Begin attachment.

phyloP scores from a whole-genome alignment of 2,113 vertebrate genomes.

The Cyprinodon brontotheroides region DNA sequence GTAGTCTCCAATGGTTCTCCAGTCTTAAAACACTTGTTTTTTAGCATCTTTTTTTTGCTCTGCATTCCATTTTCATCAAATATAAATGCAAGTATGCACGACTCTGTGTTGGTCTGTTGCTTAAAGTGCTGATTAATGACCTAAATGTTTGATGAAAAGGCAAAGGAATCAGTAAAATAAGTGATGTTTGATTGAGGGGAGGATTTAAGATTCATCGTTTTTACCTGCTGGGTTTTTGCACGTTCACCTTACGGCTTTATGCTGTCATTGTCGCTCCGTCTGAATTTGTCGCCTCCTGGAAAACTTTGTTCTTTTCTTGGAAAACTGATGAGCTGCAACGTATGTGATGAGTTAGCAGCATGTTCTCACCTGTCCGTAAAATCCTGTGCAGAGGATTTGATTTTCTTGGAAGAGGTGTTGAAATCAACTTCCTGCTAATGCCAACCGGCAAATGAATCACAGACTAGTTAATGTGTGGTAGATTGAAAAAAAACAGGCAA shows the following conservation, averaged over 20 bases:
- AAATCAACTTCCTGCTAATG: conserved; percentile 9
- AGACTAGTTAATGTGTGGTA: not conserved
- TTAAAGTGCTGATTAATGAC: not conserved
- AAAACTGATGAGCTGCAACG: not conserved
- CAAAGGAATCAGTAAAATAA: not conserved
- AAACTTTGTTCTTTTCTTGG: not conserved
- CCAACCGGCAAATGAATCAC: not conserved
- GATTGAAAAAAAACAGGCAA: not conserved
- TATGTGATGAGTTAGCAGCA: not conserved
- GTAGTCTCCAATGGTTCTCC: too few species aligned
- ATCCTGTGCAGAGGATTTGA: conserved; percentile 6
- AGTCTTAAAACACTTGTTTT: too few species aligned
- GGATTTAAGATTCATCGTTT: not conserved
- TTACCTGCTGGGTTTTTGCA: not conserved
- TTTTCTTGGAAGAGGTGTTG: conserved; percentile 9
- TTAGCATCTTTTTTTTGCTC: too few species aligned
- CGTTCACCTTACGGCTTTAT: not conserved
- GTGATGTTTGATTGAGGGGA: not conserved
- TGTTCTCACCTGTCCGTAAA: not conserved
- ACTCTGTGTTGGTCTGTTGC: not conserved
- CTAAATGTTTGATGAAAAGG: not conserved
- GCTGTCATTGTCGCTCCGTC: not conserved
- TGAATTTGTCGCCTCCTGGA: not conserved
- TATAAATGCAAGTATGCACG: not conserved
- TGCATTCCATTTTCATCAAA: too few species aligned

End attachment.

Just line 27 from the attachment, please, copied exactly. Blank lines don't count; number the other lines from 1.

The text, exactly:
- TGCATTCCATTTTCATCAAA: too few species aligned